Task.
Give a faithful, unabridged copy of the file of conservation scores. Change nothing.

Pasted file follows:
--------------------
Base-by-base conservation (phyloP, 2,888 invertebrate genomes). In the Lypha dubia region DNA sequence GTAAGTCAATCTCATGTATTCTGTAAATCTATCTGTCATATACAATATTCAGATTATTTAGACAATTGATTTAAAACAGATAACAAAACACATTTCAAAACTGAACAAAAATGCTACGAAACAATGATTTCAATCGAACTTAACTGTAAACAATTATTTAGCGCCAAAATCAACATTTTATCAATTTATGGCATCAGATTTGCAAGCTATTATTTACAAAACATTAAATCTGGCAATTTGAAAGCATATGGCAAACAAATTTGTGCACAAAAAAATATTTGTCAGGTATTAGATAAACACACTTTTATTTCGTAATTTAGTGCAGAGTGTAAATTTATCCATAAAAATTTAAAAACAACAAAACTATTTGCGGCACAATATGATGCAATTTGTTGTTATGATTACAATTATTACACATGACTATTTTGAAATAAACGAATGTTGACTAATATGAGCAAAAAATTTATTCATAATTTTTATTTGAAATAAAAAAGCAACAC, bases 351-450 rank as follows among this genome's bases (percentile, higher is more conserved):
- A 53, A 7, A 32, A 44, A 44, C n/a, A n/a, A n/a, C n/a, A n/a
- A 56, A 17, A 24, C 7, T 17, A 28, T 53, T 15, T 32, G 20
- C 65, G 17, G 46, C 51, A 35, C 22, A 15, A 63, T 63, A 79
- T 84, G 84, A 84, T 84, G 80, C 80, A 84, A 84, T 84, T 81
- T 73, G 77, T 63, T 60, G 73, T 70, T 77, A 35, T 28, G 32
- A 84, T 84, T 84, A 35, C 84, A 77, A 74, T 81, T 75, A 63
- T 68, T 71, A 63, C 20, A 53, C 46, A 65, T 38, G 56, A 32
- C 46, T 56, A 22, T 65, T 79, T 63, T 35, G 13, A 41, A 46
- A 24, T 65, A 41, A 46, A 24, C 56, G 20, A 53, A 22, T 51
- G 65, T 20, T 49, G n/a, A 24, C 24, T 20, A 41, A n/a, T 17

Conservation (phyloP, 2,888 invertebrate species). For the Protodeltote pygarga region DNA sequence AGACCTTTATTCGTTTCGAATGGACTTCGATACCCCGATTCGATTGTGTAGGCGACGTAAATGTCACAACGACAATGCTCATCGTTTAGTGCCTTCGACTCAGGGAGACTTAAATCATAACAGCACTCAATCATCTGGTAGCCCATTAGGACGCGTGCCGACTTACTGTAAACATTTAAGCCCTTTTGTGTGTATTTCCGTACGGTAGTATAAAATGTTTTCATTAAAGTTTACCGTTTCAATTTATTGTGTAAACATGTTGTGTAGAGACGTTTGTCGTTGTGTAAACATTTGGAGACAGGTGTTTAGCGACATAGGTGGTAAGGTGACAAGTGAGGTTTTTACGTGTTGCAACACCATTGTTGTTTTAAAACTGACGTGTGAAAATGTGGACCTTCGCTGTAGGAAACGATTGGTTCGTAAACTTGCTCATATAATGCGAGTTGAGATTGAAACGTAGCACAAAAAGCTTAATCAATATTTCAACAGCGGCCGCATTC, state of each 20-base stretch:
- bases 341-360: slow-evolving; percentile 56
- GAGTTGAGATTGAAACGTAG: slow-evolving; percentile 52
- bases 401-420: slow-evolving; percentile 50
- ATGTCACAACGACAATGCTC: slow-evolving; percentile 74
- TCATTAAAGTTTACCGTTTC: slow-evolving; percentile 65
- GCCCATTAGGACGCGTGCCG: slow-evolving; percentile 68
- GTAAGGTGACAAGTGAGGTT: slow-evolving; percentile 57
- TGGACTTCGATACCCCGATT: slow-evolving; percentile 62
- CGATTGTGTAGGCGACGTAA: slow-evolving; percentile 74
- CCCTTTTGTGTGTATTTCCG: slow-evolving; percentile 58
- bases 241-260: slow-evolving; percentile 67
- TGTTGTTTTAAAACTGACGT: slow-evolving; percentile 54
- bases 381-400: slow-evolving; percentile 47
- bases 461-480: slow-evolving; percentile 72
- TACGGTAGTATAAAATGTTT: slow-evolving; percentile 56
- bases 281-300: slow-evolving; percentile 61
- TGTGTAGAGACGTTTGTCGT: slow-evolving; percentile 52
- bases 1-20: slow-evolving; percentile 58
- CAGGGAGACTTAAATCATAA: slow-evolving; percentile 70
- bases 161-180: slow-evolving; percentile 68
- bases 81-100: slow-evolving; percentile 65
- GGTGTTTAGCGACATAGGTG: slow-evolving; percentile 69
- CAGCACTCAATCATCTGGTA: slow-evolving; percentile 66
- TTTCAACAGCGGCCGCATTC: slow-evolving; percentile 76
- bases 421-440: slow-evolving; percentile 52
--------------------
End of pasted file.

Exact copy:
Base-by-base conservation (phyloP, 2,888 invertebrate genomes). In the Lypha dubia region DNA sequence GTAAGTCAATCTCATGTATTCTGTAAATCTATCTGTCATATACAATATTCAGATTATTTAGACAATTGATTTAAAACAGATAACAAAACACATTTCAAAACTGAACAAAAATGCTACGAAACAATGATTTCAATCGAACTTAACTGTAAACAATTATTTAGCGCCAAAATCAACATTTTATCAATTTATGGCATCAGATTTGCAAGCTATTATTTACAAAACATTAAATCTGGCAATTTGAAAGCATATGGCAAACAAATTTGTGCACAAAAAAATATTTGTCAGGTATTAGATAAACACACTTTTATTTCGTAATTTAGTGCAGAGTGTAAATTTATCCATAAAAATTTAAAAACAACAAAACTATTTGCGGCACAATATGATGCAATTTGTTGTTATGATTACAATTATTACACATGACTATTTTGAAATAAACGAATGTTGACTAATATGAGCAAAAAATTTATTCATAATTTTTATTTGAAATAAAAAAGCAACAC, bases 351-450 rank as follows among this genome's bases (percentile, higher is more conserved):
- A 53, A 7, A 32, A 44, A 44, C n/a, A n/a, A n/a, C n/a, A n/a
- A 56, A 17, A 24, C 7, T 17, A 28, T 53, T 15, T 32, G 20
- C 65, G 17, G 46, C 51, A 35, C 22, A 15, A 63, T 63, A 79
- T 84, G 84, A 84, T 84, G 80, C 80, A 84, A 84, T 84, T 81
- T 73, G 77, T 63, T 60, G 73, T 70, T 77, A 35, T 28, G 32
- A 84, T 84, T 84, A 35, C 84, A 77, A 74, T 81, T 75, A 63
- T 68, T 71, A 63, C 20, A 53, C 46, A 65, T 38, G 56, A 32
- C 46, T 56, A 22, T 65, T 79, T 63, T 35, G 13, A 41, A 46
- A 24, T 65, A 41, A 46, A 24, C 56, G 20, A 53, A 22, T 51
- G 65, T 20, T 49, G n/a, A 24, C 24, T 20, A 41, A n/a, T 17

Conservation (phyloP, 2,888 invertebrate species). For the Protodeltote pygarga region DNA sequence AGACCTTTATTCGTTTCGAATGGACTTCGATACCCCGATTCGATTGTGTAGGCGACGTAAATGTCACAACGACAATGCTCATCGTTTAGTGCCTTCGACTCAGGGAGACTTAAATCATAACAGCACTCAATCATCTGGTAGCCCATTAGGACGCGTGCCGACTTACTGTAAACATTTAAGCCCTTTTGTGTGTATTTCCGTACGGTAGTATAAAATGTTTTCATTAAAGTTTACCGTTTCAATTTATTGTGTAAACATGTTGTGTAGAGACGTTTGTCGTTGTGTAAACATTTGGAGACAGGTGTTTAGCGACATAGGTGGTAAGGTGACAAGTGAGGTTTTTACGTGTTGCAACACCATTGTTGTTTTAAAACTGACGTGTGAAAATGTGGACCTTCGCTGTAGGAAACGATTGGTTCGTAAACTTGCTCATATAATGCGAGTTGAGATTGAAACGTAGCACAAAAAGCTTAATCAATATTTCAACAGCGGCCGCATTC, state of each 20-base stretch:
- bases 341-360: slow-evolving; percentile 56
- GAGTTGAGATTGAAACGTAG: slow-evolving; percentile 52
- bases 401-420: slow-evolving; percentile 50
- ATGTCACAACGACAATGCTC: slow-evolving; percentile 74
- TCATTAAAGTTTACCGTTTC: slow-evolving; percentile 65
- GCCCATTAGGACGCGTGCCG: slow-evolving; percentile 68
- GTAAGGTGACAAGTGAGGTT: slow-evolving; percentile 57
- TGGACTTCGATACCCCGATT: slow-evolving; percentile 62
- CGATTGTGTAGGCGACGTAA: slow-evolving; percentile 74
- CCCTTTTGTGTGTATTTCCG: slow-evolving; percentile 58
- bases 241-260: slow-evolving; percentile 67
- TGTTGTTTTAAAACTGACGT: slow-evolving; percentile 54
- bases 381-400: slow-evolving; percentile 47
- bases 461-480: slow-evolving; percentile 72
- TACGGTAGTATAAAATGTTT: slow-evolving; percentile 56
- bases 281-300: slow-evolving; percentile 61
- TGTGTAGAGACGTTTGTCGT: slow-evolving; percentile 52
- bases 1-20: slow-evolving; percentile 58
- CAGGGAGACTTAAATCATAA: slow-evolving; percentile 70
- bases 161-180: slow-evolving; percentile 68
- bases 81-100: slow-evolving; percentile 65
- GGTGTTTAGCGACATAGGTG: slow-evolving; percentile 69
- CAGCACTCAATCATCTGGTA: slow-evolving; percentile 66
- TTTCAACAGCGGCCGCATTC: slow-evolving; percentile 76
- bases 421-440: slow-evolving; percentile 52